Inactivity 'killing as many as smoking'

 

Report co-author Dr I-Min Lee: "Being inactive increases your risk of developing chronic diseases"

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A lack of exercise is now causing as many deaths as smoking across the world, a study suggests.

The report, published in the Lancet to coincide with the build-up to the Olympics, estimates that about a third of adults are not doing enough physical activity, causing 5.3m deaths a year.

That equates to about one in 10 deaths from diseases such as heart disease, diabetes and breast and colon cancer.

Researchers said the problem was now so bad it should be treated as a pandemic.

And they said tackling it required a new way of thinking, suggesting the public needed to be warned about the dangers of inactivity rather than just reminded of the benefits of being active.

Exercise can...

Source: BBC health

The team of 33 researchers drawn from centres across the world also said governments needed to look at ways to make physical activity more convenient, affordable and safer.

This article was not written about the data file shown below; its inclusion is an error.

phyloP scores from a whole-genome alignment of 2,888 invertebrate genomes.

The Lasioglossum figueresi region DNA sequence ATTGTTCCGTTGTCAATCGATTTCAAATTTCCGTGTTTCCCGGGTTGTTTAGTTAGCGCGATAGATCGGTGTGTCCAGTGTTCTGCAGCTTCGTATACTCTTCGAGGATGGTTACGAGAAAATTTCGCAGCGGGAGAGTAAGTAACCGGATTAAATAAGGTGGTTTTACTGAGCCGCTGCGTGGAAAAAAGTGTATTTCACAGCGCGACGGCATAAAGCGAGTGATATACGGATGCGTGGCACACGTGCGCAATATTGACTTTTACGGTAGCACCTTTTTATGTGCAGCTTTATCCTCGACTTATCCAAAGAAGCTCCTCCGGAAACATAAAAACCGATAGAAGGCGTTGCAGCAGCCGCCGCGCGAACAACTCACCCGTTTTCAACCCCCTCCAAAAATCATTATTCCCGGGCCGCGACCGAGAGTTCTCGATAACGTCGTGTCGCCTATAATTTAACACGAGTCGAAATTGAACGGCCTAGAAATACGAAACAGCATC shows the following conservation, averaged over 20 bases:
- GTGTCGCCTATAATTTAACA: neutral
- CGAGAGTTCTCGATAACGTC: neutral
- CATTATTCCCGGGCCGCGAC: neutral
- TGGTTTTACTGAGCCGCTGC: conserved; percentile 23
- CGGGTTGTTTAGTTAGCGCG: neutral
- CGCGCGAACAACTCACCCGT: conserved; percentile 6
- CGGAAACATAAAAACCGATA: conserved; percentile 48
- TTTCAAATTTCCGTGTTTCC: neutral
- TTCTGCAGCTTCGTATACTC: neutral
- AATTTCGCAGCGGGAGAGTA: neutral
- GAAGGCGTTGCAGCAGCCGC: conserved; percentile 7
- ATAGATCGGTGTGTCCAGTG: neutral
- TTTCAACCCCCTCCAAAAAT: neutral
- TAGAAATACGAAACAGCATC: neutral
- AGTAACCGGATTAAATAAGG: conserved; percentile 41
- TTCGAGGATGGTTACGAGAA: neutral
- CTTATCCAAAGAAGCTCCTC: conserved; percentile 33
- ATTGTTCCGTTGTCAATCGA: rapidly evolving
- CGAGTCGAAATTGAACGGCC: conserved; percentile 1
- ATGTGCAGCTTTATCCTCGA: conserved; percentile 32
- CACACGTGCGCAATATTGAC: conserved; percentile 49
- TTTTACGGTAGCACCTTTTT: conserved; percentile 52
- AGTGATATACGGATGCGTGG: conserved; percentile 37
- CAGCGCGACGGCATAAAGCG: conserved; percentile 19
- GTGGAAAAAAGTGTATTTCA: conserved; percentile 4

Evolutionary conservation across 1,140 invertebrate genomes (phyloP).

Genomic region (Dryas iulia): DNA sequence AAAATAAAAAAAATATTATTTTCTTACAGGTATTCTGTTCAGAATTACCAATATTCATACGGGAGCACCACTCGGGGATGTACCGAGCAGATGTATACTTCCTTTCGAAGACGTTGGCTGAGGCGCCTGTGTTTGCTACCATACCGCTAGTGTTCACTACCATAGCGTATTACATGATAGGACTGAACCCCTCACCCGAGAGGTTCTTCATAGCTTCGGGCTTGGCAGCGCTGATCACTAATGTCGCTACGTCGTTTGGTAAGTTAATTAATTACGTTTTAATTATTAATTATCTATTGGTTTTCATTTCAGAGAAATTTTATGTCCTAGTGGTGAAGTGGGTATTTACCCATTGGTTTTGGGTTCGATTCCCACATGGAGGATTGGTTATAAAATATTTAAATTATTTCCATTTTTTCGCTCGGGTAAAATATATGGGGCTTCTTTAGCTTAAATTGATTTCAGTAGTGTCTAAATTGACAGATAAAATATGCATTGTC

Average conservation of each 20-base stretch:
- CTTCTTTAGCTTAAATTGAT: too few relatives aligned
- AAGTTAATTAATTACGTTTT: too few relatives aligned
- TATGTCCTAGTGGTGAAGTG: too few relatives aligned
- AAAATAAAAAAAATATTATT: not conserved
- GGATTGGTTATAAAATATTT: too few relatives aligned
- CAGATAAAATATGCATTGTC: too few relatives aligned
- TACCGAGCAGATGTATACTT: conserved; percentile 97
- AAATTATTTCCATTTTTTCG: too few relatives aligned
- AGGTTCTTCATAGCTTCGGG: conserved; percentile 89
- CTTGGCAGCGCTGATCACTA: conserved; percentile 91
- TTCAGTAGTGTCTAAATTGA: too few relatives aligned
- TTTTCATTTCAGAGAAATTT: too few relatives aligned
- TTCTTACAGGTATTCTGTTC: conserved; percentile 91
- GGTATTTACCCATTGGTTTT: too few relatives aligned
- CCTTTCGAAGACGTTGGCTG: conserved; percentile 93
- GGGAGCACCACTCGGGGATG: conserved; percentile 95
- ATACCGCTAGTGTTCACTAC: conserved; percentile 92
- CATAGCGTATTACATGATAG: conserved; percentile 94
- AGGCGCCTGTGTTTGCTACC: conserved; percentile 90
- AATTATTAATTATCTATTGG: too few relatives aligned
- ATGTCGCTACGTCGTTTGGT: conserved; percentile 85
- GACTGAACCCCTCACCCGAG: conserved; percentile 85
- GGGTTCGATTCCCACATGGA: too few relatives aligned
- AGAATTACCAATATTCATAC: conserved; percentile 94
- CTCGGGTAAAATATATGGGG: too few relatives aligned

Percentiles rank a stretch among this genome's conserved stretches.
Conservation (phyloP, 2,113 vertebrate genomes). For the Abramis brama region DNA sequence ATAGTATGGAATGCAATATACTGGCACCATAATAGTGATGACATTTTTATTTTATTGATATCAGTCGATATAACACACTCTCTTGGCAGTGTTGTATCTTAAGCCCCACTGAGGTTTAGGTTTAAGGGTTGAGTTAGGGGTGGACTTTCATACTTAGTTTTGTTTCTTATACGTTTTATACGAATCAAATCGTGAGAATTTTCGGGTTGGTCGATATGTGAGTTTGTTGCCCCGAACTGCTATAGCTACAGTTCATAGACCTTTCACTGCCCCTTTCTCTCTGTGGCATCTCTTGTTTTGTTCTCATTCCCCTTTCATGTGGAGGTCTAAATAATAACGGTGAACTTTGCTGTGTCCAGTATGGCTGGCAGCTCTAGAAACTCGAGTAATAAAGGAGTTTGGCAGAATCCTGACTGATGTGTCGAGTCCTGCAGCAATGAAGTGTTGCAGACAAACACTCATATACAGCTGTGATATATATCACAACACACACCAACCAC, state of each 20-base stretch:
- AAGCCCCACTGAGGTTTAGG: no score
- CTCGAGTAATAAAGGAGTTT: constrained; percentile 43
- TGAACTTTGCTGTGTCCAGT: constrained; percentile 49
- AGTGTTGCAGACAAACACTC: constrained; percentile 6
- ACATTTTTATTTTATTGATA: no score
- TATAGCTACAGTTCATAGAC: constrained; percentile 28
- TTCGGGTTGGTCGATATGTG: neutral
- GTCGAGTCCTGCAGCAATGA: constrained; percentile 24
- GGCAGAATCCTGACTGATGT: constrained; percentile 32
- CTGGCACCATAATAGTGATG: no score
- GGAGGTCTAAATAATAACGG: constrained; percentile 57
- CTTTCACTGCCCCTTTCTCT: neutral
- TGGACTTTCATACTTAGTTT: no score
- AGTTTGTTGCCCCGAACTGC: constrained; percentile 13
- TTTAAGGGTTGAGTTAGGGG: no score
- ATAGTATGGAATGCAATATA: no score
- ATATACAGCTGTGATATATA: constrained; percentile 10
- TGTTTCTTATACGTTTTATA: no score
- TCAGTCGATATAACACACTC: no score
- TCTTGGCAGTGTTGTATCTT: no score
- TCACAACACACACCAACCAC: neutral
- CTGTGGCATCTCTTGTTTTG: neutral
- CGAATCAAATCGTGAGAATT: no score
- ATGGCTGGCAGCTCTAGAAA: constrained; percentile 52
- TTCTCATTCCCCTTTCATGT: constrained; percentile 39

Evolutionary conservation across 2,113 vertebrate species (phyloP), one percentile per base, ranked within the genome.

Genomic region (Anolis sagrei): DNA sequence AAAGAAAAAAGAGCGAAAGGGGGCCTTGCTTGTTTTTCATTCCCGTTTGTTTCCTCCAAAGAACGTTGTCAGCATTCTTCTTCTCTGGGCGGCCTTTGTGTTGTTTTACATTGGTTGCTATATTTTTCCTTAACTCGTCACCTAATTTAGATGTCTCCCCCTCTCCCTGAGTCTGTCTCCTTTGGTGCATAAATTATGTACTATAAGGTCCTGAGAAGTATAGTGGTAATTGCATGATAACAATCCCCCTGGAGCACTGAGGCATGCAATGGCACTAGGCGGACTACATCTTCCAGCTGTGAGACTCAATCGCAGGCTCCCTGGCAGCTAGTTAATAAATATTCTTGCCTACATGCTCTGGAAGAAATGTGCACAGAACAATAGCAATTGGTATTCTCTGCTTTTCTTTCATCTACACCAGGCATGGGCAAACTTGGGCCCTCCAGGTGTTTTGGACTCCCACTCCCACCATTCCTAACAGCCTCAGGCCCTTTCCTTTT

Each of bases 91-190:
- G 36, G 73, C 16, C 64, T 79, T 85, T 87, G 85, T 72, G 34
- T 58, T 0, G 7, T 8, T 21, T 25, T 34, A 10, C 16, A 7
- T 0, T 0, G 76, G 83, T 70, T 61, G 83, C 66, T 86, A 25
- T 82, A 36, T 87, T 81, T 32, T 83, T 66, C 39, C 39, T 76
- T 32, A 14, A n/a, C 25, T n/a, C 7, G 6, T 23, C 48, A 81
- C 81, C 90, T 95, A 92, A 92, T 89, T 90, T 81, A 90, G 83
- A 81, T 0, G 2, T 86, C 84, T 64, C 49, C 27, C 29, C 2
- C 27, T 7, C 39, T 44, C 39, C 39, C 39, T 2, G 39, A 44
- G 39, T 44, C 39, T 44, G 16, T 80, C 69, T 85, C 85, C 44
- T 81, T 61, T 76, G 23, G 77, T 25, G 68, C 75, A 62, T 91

It is recommended that adults do 150 minutes of moderate exercise, such as brisk walking, cycling or gardening, each week.

The Lancet study found people in higher income countries were the least active with those in the UK among the worst, as nearly two-thirds of adults were judged not to be doing enough.

Case study

Bogota

From Monday to Saturday, the streets of the Colombian capital of Bogota are packed with cars.

The city - one of the largest in South America - is a teeming metropolis, home to more than seven million people.

But on a Sunday vehicles are nowhere to be seen. Instead, the streets are taken over by pedestrians and cyclists, thanks to Ciclovia, a traffic-free streets initiative run by the city authorities.